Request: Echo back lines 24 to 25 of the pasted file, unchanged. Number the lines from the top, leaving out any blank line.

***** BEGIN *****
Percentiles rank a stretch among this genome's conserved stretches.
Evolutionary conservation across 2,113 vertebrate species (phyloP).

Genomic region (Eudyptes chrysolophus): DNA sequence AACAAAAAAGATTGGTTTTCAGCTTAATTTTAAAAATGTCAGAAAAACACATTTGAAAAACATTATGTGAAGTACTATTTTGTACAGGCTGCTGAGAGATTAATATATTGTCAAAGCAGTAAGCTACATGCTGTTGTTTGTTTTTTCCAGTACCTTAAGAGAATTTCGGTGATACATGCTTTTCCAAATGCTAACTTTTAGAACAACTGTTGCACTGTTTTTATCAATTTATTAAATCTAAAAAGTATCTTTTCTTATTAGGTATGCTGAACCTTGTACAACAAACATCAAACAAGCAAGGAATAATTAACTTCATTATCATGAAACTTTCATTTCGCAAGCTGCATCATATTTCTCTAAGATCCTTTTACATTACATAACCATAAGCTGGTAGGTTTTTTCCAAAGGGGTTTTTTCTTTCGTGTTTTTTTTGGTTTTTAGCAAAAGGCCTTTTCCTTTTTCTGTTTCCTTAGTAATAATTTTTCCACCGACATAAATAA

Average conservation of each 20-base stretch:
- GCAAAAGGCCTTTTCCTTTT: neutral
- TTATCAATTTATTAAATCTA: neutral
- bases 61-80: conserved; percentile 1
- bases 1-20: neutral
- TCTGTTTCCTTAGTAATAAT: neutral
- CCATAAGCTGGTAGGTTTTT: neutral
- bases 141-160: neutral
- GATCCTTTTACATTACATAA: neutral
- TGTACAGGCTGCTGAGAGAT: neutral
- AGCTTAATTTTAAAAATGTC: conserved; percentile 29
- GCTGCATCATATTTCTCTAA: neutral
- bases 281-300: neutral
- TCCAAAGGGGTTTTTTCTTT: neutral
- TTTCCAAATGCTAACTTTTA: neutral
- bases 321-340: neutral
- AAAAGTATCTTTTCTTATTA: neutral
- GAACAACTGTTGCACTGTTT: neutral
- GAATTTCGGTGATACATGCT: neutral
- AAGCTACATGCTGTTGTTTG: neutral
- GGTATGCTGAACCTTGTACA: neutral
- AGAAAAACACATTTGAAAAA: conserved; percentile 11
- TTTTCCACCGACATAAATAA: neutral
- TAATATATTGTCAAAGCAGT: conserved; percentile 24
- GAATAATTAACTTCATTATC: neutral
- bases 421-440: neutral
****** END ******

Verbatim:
- GGTATGCTGAACCTTGTACA: neutral
- AGAAAAACACATTTGAAAAA: conserved; percentile 11